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The right to oblivion under the GDPR

The right to oblivion under the GDPR

On May 25, 2018, the General Data Protection Regulation (GDPR) will come into force. From that moment the same privacy legislation will be applicable in all member states of the European Union (EU). The Dutch Protection of Personal Data and Privacy Law (Wet bescherming persoonsgegevens) will then no longer be in force. The GDPR will bring change. Organizations will have more responsibilities and fines may be incurred up to EUR 20,000,000.-.

The right to oblivion

According to article 17 GDPR subjects have the right to oblivion. According to article 17 GDPR organizations are in some cases obliged to remove personal data at a subjects request.

Conditions for the right to oblivion

The right to oblivion is not endless. Hereunder we will discuss a few situations in which the right to oblivion is applicable. According to the GDPR the right to oblivion is applicable in case the organization doesn’t need the personal data any longer for the aims wherefore het organization collected this personal data.

The second situation is the situation wherein the subject has given its approval in an earlier stage to the organization for the use of its data, but now withdraws its approval.

In the third place is the situation wherein the subject is making an objection against the processing of its personal data. According to article 21 GDPR there is an absolute right of objection against direct marketing. According to this article in de GDPR there is also a personal right of objection if the rights of the subject outweighs the interest of the organization to process the personal data of the subject.

The unlawful processing

The next ground of a right to oblivion is the unlawful processing. If the organization processes personal data unlawfully, i.e. if there is no legal ground for the process, the subject has a right to oblivion. Furthermore, an organization has the obligation to delete the personal data after an amount of time. Furthermore, children younger than 16 years have the right to oblivion if their data has been collected by an app or website.

When is there no right to oblivion?

According to the GDPR there are some situations wherein there is no right to oblivion. For instance when the processing is necessary to practice the right of freedom of speech and information, the organization processes the data to meet its statutory obligations, the organization is processing data for tasks carried out in the public interest or public authority, the organization processes data for a task carried out in the public interest and public health, the organization has to keep records in the public interest and in the situation that the data is necessary for legal action.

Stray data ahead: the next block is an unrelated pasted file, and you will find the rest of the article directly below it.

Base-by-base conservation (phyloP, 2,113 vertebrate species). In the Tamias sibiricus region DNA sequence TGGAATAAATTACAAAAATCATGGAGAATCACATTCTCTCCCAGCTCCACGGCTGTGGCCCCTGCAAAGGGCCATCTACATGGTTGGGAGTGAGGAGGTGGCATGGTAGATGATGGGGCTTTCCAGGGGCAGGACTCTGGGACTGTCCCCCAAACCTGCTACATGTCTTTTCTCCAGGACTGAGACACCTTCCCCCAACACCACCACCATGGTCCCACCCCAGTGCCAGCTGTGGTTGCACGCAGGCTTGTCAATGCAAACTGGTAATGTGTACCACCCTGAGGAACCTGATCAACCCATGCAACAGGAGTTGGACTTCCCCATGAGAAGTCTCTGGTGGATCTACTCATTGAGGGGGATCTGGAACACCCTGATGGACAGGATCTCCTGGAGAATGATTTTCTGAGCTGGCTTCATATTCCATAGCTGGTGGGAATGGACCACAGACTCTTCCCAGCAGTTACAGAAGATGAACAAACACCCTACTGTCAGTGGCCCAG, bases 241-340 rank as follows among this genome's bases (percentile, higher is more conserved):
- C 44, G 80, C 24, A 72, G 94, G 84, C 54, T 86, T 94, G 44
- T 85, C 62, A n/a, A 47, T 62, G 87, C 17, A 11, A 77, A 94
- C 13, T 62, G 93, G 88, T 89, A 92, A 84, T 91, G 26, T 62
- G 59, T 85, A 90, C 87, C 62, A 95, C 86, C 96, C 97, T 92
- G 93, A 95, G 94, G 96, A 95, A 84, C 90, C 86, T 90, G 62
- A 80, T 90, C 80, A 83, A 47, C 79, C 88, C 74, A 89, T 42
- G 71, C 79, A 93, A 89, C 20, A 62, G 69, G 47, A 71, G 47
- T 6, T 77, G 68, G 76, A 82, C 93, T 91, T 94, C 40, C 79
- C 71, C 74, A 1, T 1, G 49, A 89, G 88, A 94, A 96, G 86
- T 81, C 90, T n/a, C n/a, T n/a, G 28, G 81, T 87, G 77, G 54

Furthermore, in article 23 of the GDPR a few general exceptions are included on the rights of the subject. Article 23 GDPR gives organizations in special circumstances the opportunity to disregard subjects requests. The organization will then have to make a balance of interests from which they can conclude that their interest (the rights and freedoms of others) outweigh the privacy right of the subject. For instance, a subject should not be able to appeal to the right to oblivion to erase traces of criminal behavior.

What should my organization do when a subject requests to remove its data?

In principle, if the subject asks to its right to oblivion, the organization should remove its data promptly, or at least within a month. In the situation that the request of the subject is very complicated, the organization will be given two months extra time. The organization is then obligated to let the subject know that its request will take longer.

If the subject requests your organization by e-mail to remove its data, the organization should respond in principle by e-mail as well. In principle, the request has to be free of charge for the subject. Only in the event that the organization can prove that the request is unfounded or excessive, a reasonable fee may be incurred. The request may then also be denied.

Inform third parties

In the event the organization has distributed the data to third parties, the organization has the obligation to inform third parties that the data has been (or has to be) erased. The organization should inform the third party that every copy and/or link to the personal data should be erased. For instance when an organization is publishing on a website, search engines have to be informed. Therefore, you may have your webpage indexed from the bottom up. The erased personal data will then no longer appear in search results of the search engine. The subject may ask which third parties your organization has informed. The organization is then also obligated to inform the subject hereabout. Keep in mind that the right to oblivion is also applicable on backups.

Privacydesk attorneys

Would you like to have any more information concerning the GDPR? Does your organization need to comply with right to oblivion requests? You can ask all your questions concerning the GDPR to Lisa Jie Sam Foek, one of the privacydesk attorneys.

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